In the follow-up to his APR/Honickman First Book Prize–winning debut, Totem, Gregory Pardlo concerns himself with age-old philosophical questions in the context of modern life: What does it mean to be a son? Father? American? African American? What does it mean to be in a body at all? The collection’s opening poem, “Written By Himself,” introduces this inquiry with a series of anaphoric lines: “I was born still and superstitious; I bore an unexpected burden. / I gave birth, I gave blessing, I gave rise to suspicion.” From there, Pardlo tries on different trappings of identity—including autobiographical narratives about the poet’s life in Brooklyn, a quartet of persona poems in the voice of Gayl Jones’s seminal character Ursa Corregidora, and many poems engaging with the lives and works of great philosophers throughout history. “Problemata” borrows its title and concept from an Aristotelian collection of problems written in question-and-answer form, but updates the matters at hand: veterans’ rights, what’s admirable about “the dear evangelists who canvass our homes / Saturday mornings,” an estranged brother, and neighborhood boys setting off illegal fireworks. The chilling multisection prose poem “Alienation Effects” inhabits the voice of famed French theorist Louis Althusser to try to make sense of Althusser’s murder of his wife, Hélène. Violence and unrest may abound in these poems, but Pardlo’s book is not a bleak one; to raise his existential questions seems more important than to answer them. “You are Caliban / and Crusoe, perpetual stranger with a fork / in the socket of life’s livid grid,” he writes. But then: “You are home now, outsider, for what that’s worth.”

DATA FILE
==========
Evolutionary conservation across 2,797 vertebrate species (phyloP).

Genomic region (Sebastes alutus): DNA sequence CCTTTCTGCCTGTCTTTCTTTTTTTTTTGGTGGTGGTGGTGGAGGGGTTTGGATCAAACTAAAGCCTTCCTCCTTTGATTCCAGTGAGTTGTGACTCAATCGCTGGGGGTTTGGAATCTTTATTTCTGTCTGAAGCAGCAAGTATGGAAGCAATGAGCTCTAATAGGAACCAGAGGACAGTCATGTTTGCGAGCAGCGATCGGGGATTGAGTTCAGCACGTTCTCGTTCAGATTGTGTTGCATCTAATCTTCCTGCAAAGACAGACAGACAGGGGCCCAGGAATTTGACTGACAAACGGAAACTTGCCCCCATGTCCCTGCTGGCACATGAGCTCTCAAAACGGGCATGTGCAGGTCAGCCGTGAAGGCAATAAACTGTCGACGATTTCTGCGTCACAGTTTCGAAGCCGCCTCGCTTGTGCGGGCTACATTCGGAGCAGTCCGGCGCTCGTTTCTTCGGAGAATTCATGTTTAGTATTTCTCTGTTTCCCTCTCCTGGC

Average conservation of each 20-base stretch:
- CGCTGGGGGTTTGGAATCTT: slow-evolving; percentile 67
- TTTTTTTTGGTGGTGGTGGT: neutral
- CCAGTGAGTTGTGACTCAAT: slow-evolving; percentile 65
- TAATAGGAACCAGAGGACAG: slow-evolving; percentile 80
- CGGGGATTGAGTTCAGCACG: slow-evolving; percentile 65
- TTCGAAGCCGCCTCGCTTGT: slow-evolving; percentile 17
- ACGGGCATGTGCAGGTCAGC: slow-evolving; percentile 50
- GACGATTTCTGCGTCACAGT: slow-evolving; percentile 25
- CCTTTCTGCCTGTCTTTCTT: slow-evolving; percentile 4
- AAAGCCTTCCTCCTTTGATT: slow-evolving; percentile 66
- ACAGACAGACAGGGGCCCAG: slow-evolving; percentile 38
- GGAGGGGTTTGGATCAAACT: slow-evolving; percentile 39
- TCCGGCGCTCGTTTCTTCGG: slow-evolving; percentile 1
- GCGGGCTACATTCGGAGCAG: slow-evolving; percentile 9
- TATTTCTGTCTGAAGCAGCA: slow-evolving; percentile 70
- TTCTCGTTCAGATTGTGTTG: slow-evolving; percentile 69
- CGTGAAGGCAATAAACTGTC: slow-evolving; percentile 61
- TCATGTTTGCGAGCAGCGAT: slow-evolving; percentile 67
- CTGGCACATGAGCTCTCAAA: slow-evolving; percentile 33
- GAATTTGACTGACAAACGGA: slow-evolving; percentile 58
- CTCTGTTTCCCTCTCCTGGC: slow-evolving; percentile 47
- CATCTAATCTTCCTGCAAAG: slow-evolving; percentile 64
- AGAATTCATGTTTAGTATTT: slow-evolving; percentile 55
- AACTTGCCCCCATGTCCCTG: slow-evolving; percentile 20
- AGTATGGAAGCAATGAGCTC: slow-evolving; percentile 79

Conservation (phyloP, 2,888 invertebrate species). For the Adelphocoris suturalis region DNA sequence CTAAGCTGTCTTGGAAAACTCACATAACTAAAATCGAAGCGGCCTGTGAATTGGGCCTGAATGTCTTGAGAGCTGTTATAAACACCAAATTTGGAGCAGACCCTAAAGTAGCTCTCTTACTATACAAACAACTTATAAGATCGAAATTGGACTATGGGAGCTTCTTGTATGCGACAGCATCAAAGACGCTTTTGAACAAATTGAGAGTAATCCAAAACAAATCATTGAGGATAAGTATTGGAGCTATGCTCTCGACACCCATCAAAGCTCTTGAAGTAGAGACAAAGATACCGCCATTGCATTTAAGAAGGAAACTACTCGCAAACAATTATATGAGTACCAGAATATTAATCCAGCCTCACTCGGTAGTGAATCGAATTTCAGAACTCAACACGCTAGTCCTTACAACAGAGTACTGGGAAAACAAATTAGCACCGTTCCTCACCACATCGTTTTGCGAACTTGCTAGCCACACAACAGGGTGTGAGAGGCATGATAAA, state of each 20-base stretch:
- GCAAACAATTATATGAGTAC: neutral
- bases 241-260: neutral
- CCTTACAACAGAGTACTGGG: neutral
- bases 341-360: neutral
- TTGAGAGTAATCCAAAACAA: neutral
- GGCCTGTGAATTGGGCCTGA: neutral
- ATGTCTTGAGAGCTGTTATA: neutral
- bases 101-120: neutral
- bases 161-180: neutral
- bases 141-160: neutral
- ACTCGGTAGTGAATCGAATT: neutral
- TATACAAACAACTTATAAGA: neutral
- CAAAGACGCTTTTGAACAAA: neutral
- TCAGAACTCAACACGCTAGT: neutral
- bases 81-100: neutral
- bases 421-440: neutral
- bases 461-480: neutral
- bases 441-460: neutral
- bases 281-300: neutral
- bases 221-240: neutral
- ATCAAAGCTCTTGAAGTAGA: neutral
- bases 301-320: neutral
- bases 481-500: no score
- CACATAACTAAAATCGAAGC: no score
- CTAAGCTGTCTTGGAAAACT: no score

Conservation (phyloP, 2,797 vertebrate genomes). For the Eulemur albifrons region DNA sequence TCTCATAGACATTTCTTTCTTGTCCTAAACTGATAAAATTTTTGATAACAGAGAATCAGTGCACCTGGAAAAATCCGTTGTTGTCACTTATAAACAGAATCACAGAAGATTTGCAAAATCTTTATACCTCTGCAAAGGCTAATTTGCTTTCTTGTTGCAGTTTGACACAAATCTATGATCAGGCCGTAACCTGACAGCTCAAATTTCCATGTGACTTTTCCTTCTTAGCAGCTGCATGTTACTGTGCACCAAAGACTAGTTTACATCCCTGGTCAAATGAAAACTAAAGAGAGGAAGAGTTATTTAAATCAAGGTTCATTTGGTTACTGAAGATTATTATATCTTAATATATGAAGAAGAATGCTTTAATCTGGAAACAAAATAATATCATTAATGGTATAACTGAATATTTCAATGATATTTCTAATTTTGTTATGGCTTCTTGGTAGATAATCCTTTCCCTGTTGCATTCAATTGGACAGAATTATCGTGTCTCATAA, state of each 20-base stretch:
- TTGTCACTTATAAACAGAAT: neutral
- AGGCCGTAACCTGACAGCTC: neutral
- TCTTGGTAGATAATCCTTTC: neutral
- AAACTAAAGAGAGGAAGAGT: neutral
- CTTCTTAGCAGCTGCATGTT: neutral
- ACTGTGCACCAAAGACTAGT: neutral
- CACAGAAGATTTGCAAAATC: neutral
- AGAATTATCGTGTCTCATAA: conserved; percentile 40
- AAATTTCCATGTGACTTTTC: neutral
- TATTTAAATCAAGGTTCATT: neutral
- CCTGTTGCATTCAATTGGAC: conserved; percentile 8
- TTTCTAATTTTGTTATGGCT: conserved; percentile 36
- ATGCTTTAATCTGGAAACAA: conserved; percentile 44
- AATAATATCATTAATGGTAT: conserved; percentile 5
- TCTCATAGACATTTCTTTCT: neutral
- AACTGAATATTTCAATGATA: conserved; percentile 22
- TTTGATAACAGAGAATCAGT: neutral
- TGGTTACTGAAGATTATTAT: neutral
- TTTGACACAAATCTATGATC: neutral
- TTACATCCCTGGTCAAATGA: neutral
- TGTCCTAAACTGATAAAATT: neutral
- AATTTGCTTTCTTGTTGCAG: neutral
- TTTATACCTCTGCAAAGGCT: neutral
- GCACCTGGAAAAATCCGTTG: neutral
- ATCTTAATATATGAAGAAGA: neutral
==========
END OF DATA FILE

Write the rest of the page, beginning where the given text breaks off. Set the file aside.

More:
This book review originally appeared in American Poets, Fall-Winter 2014.